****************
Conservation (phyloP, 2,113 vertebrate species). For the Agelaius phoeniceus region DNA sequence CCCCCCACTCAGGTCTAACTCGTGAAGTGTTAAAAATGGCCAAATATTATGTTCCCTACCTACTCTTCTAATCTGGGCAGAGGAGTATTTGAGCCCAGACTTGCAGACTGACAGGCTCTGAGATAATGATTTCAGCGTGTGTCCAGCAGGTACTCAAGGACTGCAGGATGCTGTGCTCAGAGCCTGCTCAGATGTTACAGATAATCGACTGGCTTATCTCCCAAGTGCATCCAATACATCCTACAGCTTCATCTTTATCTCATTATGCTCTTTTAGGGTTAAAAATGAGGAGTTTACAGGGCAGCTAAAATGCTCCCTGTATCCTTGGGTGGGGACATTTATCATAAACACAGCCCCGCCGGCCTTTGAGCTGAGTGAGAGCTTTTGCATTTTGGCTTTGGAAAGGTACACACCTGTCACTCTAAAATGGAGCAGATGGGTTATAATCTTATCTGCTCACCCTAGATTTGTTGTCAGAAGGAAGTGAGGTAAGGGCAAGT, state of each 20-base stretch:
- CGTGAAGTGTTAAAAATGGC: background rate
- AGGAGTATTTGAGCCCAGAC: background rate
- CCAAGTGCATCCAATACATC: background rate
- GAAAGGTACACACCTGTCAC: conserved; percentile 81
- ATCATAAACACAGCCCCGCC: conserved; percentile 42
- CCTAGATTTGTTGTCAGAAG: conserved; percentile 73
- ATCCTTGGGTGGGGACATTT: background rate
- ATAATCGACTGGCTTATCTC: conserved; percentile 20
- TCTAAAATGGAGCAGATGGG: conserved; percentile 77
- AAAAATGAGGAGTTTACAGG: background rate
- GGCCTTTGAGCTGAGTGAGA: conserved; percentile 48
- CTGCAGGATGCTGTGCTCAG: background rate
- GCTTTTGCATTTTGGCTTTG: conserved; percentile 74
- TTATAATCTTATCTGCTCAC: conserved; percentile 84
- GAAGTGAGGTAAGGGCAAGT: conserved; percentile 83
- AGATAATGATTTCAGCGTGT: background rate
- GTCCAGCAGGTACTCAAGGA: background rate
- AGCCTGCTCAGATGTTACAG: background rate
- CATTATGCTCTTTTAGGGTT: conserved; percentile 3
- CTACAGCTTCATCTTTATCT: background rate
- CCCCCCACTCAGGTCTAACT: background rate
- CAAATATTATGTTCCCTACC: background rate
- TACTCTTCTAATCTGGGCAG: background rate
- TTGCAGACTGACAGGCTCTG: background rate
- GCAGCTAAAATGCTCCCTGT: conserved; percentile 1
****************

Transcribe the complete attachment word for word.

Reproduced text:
Conservation (phyloP, 2,113 vertebrate species). For the Agelaius phoeniceus region DNA sequence CCCCCCACTCAGGTCTAACTCGTGAAGTGTTAAAAATGGCCAAATATTATGTTCCCTACCTACTCTTCTAATCTGGGCAGAGGAGTATTTGAGCCCAGACTTGCAGACTGACAGGCTCTGAGATAATGATTTCAGCGTGTGTCCAGCAGGTACTCAAGGACTGCAGGATGCTGTGCTCAGAGCCTGCTCAGATGTTACAGATAATCGACTGGCTTATCTCCCAAGTGCATCCAATACATCCTACAGCTTCATCTTTATCTCATTATGCTCTTTTAGGGTTAAAAATGAGGAGTTTACAGGGCAGCTAAAATGCTCCCTGTATCCTTGGGTGGGGACATTTATCATAAACACAGCCCCGCCGGCCTTTGAGCTGAGTGAGAGCTTTTGCATTTTGGCTTTGGAAAGGTACACACCTGTCACTCTAAAATGGAGCAGATGGGTTATAATCTTATCTGCTCACCCTAGATTTGTTGTCAGAAGGAAGTGAGGTAAGGGCAAGT, state of each 20-base stretch:
- CGTGAAGTGTTAAAAATGGC: background rate
- AGGAGTATTTGAGCCCAGAC: background rate
- CCAAGTGCATCCAATACATC: background rate
- GAAAGGTACACACCTGTCAC: conserved; percentile 81
- ATCATAAACACAGCCCCGCC: conserved; percentile 42
- CCTAGATTTGTTGTCAGAAG: conserved; percentile 73
- ATCCTTGGGTGGGGACATTT: background rate
- ATAATCGACTGGCTTATCTC: conserved; percentile 20
- TCTAAAATGGAGCAGATGGG: conserved; percentile 77
- AAAAATGAGGAGTTTACAGG: background rate
- GGCCTTTGAGCTGAGTGAGA: conserved; percentile 48
- CTGCAGGATGCTGTGCTCAG: background rate
- GCTTTTGCATTTTGGCTTTG: conserved; percentile 74
- TTATAATCTTATCTGCTCAC: conserved; percentile 84
- GAAGTGAGGTAAGGGCAAGT: conserved; percentile 83
- AGATAATGATTTCAGCGTGT: background rate
- GTCCAGCAGGTACTCAAGGA: background rate
- AGCCTGCTCAGATGTTACAG: background rate
- CATTATGCTCTTTTAGGGTT: conserved; percentile 3
- CTACAGCTTCATCTTTATCT: background rate
- CCCCCCACTCAGGTCTAACT: background rate
- CAAATATTATGTTCCCTACC: background rate
- TACTCTTCTAATCTGGGCAG: background rate
- TTGCAGACTGACAGGCTCTG: background rate
- GCAGCTAAAATGCTCCCTGT: conserved; percentile 1